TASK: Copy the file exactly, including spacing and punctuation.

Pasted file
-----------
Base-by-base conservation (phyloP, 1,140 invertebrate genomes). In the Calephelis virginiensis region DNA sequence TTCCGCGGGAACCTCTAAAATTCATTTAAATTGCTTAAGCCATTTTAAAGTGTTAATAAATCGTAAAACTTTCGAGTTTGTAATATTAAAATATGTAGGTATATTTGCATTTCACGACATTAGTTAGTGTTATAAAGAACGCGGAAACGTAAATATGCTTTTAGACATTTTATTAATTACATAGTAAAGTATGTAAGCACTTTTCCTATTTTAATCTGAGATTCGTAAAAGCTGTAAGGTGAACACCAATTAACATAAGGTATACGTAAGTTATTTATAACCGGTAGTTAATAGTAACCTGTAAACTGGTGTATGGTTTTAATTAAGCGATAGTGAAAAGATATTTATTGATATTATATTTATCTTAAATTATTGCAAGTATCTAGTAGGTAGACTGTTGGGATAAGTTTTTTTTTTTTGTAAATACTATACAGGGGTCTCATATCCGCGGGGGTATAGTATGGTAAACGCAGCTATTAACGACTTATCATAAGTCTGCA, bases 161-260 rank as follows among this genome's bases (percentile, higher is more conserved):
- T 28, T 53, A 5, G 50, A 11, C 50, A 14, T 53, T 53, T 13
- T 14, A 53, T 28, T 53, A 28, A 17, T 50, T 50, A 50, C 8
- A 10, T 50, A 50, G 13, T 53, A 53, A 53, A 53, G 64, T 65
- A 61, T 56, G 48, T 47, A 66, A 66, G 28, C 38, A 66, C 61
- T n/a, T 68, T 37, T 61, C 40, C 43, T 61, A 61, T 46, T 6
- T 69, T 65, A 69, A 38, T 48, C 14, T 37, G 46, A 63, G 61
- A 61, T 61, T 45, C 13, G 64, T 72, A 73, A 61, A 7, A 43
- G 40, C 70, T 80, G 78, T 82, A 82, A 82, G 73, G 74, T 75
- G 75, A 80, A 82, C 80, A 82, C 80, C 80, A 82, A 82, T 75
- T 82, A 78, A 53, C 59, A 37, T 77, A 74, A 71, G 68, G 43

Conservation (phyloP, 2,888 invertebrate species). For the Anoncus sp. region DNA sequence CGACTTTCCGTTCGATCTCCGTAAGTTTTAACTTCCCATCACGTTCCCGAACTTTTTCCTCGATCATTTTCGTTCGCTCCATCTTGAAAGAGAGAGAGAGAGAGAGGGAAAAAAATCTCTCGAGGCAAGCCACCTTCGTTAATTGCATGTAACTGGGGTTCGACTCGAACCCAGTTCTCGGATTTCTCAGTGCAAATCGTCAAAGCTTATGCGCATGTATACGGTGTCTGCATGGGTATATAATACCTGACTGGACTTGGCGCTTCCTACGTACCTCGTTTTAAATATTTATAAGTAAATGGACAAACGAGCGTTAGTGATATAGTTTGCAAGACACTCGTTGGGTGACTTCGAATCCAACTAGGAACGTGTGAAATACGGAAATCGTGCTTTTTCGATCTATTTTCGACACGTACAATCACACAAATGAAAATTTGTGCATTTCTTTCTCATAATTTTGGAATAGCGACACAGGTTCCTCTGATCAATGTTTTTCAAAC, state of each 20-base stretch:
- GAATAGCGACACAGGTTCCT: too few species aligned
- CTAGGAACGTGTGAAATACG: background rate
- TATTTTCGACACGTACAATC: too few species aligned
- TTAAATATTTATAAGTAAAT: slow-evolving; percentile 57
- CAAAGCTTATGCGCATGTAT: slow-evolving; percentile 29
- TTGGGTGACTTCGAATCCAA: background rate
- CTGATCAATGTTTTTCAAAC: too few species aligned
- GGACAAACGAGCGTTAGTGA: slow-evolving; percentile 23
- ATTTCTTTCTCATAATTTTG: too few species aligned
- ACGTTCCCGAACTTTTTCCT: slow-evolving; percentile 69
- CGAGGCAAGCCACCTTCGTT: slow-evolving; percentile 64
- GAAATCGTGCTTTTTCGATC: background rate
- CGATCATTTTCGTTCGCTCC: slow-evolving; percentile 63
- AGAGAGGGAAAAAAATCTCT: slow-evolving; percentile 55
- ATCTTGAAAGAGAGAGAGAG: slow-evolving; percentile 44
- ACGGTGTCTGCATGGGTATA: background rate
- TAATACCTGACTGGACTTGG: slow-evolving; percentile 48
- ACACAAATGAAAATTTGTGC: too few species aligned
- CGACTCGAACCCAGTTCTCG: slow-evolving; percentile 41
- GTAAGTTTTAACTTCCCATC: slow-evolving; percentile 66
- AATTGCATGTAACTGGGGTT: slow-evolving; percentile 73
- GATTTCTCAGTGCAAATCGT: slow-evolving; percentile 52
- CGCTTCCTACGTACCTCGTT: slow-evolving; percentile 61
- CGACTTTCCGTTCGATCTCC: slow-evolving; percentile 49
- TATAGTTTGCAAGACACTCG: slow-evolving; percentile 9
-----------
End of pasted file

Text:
Base-by-base conservation (phyloP, 1,140 invertebrate genomes). In the Calephelis virginiensis region DNA sequence TTCCGCGGGAACCTCTAAAATTCATTTAAATTGCTTAAGCCATTTTAAAGTGTTAATAAATCGTAAAACTTTCGAGTTTGTAATATTAAAATATGTAGGTATATTTGCATTTCACGACATTAGTTAGTGTTATAAAGAACGCGGAAACGTAAATATGCTTTTAGACATTTTATTAATTACATAGTAAAGTATGTAAGCACTTTTCCTATTTTAATCTGAGATTCGTAAAAGCTGTAAGGTGAACACCAATTAACATAAGGTATACGTAAGTTATTTATAACCGGTAGTTAATAGTAACCTGTAAACTGGTGTATGGTTTTAATTAAGCGATAGTGAAAAGATATTTATTGATATTATATTTATCTTAAATTATTGCAAGTATCTAGTAGGTAGACTGTTGGGATAAGTTTTTTTTTTTTGTAAATACTATACAGGGGTCTCATATCCGCGGGGGTATAGTATGGTAAACGCAGCTATTAACGACTTATCATAAGTCTGCA, bases 161-260 rank as follows among this genome's bases (percentile, higher is more conserved):
- T 28, T 53, A 5, G 50, A 11, C 50, A 14, T 53, T 53, T 13
- T 14, A 53, T 28, T 53, A 28, A 17, T 50, T 50, A 50, C 8
- A 10, T 50, A 50, G 13, T 53, A 53, A 53, A 53, G 64, T 65
- A 61, T 56, G 48, T 47, A 66, A 66, G 28, C 38, A 66, C 61
- T n/a, T 68, T 37, T 61, C 40, C 43, T 61, A 61, T 46, T 6
- T 69, T 65, A 69, A 38, T 48, C 14, T 37, G 46, A 63, G 61
- A 61, T 61, T 45, C 13, G 64, T 72, A 73, A 61, A 7, A 43
- G 40, C 70, T 80, G 78, T 82, A 82, A 82, G 73, G 74, T 75
- G 75, A 80, A 82, C 80, A 82, C 80, C 80, A 82, A 82, T 75
- T 82, A 78, A 53, C 59, A 37, T 77, A 74, A 71, G 68, G 43

Conservation (phyloP, 2,888 invertebrate species). For the Anoncus sp. region DNA sequence CGACTTTCCGTTCGATCTCCGTAAGTTTTAACTTCCCATCACGTTCCCGAACTTTTTCCTCGATCATTTTCGTTCGCTCCATCTTGAAAGAGAGAGAGAGAGAGAGGGAAAAAAATCTCTCGAGGCAAGCCACCTTCGTTAATTGCATGTAACTGGGGTTCGACTCGAACCCAGTTCTCGGATTTCTCAGTGCAAATCGTCAAAGCTTATGCGCATGTATACGGTGTCTGCATGGGTATATAATACCTGACTGGACTTGGCGCTTCCTACGTACCTCGTTTTAAATATTTATAAGTAAATGGACAAACGAGCGTTAGTGATATAGTTTGCAAGACACTCGTTGGGTGACTTCGAATCCAACTAGGAACGTGTGAAATACGGAAATCGTGCTTTTTCGATCTATTTTCGACACGTACAATCACACAAATGAAAATTTGTGCATTTCTTTCTCATAATTTTGGAATAGCGACACAGGTTCCTCTGATCAATGTTTTTCAAAC, state of each 20-base stretch:
- GAATAGCGACACAGGTTCCT: too few species aligned
- CTAGGAACGTGTGAAATACG: background rate
- TATTTTCGACACGTACAATC: too few species aligned
- TTAAATATTTATAAGTAAAT: slow-evolving; percentile 57
- CAAAGCTTATGCGCATGTAT: slow-evolving; percentile 29
- TTGGGTGACTTCGAATCCAA: background rate
- CTGATCAATGTTTTTCAAAC: too few species aligned
- GGACAAACGAGCGTTAGTGA: slow-evolving; percentile 23
- ATTTCTTTCTCATAATTTTG: too few species aligned
- ACGTTCCCGAACTTTTTCCT: slow-evolving; percentile 69
- CGAGGCAAGCCACCTTCGTT: slow-evolving; percentile 64
- GAAATCGTGCTTTTTCGATC: background rate
- CGATCATTTTCGTTCGCTCC: slow-evolving; percentile 63
- AGAGAGGGAAAAAAATCTCT: slow-evolving; percentile 55
- ATCTTGAAAGAGAGAGAGAG: slow-evolving; percentile 44
- ACGGTGTCTGCATGGGTATA: background rate
- TAATACCTGACTGGACTTGG: slow-evolving; percentile 48
- ACACAAATGAAAATTTGTGC: too few species aligned
- CGACTCGAACCCAGTTCTCG: slow-evolving; percentile 41
- GTAAGTTTTAACTTCCCATC: slow-evolving; percentile 66
- AATTGCATGTAACTGGGGTT: slow-evolving; percentile 73
- GATTTCTCAGTGCAAATCGT: slow-evolving; percentile 52
- CGCTTCCTACGTACCTCGTT: slow-evolving; percentile 61
- CGACTTTCCGTTCGATCTCC: slow-evolving; percentile 49
- TATAGTTTGCAAGACACTCG: slow-evolving; percentile 9